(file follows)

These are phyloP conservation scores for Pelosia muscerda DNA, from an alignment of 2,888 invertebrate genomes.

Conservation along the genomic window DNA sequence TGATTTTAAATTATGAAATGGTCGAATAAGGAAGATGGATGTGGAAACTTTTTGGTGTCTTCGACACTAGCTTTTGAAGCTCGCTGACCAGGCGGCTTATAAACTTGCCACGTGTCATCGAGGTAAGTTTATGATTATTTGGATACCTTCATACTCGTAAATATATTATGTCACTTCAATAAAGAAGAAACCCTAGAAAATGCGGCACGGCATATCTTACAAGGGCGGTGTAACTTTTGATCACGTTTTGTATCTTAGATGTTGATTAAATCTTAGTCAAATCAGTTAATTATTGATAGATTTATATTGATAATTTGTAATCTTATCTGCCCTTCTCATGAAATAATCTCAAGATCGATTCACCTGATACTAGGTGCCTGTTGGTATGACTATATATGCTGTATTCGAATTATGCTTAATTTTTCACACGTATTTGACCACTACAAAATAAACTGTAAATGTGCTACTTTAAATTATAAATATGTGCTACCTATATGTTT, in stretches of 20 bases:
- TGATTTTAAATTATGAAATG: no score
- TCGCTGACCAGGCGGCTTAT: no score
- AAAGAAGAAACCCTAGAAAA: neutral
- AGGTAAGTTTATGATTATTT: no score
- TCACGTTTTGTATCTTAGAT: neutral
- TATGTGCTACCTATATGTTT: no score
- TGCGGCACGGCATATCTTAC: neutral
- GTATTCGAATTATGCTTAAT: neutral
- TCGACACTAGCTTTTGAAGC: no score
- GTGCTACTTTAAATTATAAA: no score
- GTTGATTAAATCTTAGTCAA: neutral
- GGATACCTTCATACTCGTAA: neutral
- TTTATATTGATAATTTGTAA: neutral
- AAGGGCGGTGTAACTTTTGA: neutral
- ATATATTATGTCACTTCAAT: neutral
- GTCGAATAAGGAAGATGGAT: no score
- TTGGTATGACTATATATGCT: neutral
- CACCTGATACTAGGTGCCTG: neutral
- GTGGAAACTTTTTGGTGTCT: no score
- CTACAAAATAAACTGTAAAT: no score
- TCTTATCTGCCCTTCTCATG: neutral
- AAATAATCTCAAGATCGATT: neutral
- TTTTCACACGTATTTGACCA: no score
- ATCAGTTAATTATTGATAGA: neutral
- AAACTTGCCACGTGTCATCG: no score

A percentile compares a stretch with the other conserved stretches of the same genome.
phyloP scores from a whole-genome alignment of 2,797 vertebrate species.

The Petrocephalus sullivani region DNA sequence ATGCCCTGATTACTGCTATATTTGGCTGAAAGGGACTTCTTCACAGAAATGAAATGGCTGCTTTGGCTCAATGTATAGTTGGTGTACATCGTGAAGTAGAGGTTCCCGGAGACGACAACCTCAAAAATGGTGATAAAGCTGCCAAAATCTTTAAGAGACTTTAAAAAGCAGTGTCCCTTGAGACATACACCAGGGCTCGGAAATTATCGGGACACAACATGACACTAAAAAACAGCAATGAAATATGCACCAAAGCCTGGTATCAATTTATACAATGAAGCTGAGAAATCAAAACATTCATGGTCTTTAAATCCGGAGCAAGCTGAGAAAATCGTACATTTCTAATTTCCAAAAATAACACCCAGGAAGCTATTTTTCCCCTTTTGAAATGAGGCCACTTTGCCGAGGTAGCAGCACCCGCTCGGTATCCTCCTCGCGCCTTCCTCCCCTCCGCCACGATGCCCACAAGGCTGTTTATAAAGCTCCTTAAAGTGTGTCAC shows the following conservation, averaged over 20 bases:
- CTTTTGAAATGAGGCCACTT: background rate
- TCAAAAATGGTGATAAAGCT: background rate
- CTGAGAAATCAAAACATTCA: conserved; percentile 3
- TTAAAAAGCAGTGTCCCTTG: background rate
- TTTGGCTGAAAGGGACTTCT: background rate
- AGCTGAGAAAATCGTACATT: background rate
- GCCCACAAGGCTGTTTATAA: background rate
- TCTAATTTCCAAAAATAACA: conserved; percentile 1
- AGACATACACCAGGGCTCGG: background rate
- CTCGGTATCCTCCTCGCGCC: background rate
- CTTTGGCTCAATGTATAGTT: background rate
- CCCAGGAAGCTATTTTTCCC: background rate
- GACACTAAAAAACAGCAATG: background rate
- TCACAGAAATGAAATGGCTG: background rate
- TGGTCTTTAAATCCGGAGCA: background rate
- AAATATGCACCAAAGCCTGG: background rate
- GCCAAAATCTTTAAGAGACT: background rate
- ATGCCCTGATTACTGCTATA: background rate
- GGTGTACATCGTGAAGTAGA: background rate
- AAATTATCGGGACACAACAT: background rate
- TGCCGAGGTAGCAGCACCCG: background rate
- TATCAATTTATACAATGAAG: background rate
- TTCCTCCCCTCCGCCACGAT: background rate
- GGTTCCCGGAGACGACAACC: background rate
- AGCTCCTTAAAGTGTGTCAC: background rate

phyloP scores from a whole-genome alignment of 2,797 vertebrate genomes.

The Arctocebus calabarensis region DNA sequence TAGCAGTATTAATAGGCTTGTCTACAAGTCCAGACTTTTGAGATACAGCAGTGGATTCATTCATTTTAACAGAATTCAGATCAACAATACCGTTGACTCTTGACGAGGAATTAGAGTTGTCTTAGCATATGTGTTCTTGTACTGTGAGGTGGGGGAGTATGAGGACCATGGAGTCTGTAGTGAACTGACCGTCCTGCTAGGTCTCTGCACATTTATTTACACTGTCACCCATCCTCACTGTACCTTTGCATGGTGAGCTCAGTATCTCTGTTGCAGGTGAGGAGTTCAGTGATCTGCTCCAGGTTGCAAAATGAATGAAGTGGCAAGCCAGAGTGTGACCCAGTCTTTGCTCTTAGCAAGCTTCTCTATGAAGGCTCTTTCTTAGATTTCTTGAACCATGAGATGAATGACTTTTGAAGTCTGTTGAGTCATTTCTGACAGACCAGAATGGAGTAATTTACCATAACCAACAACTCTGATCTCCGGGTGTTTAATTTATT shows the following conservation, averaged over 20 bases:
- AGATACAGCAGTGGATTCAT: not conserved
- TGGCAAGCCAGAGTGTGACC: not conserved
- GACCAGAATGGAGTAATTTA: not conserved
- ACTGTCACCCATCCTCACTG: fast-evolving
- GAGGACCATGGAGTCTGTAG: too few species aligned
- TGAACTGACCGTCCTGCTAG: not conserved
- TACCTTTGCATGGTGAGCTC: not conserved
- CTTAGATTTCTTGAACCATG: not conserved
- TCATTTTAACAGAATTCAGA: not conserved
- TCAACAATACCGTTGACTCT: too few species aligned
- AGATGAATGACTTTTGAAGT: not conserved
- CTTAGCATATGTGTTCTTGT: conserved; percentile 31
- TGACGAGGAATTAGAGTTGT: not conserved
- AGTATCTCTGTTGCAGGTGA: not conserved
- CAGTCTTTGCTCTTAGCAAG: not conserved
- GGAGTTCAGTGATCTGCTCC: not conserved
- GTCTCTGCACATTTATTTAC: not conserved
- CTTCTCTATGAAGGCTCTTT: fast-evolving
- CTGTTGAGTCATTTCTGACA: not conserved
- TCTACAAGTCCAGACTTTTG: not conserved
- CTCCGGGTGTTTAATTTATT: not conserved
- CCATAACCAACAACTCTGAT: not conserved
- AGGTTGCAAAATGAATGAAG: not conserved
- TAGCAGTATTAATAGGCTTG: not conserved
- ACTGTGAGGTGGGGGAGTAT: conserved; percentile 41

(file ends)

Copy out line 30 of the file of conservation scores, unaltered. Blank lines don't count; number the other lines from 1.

The Petrocephalus sullivani region DNA sequence ATGCCCTGATTACTGCTATATTTGGCTGAAAGGGACTTCTTCACAGAAATGAAATGGCTGCTTTGGCTCAATGTATAGTTGGTGTACATCGTGAAGTAGAGGTTCCCGGAGACGACAACCTCAAAAATGGTGATAAAGCTGCCAAAATCTTTAAGAGACTTTAAAAAGCAGTGTCCCTTGAGACATACACCAGGGCTCGGAAATTATCGGGACACAACATGACACTAAAAAACAGCAATGAAATATGCACCAAAGCCTGGTATCAATTTATACAATGAAGCTGAGAAATCAAAACATTCATGGTCTTTAAATCCGGAGCAAGCTGAGAAAATCGTACATTTCTAATTTCCAAAAATAACACCCAGGAAGCTATTTTTCCCCTTTTGAAATGAGGCCACTTTGCCGAGGTAGCAGCACCCGCTCGGTATCCTCCTCGCGCCTTCCTCCCCTCCGCCACGATGCCCACAAGGCTGTTTATAAAGCTCCTTAAAGTGTGTCAC shows the following conservation, averaged over 20 bases: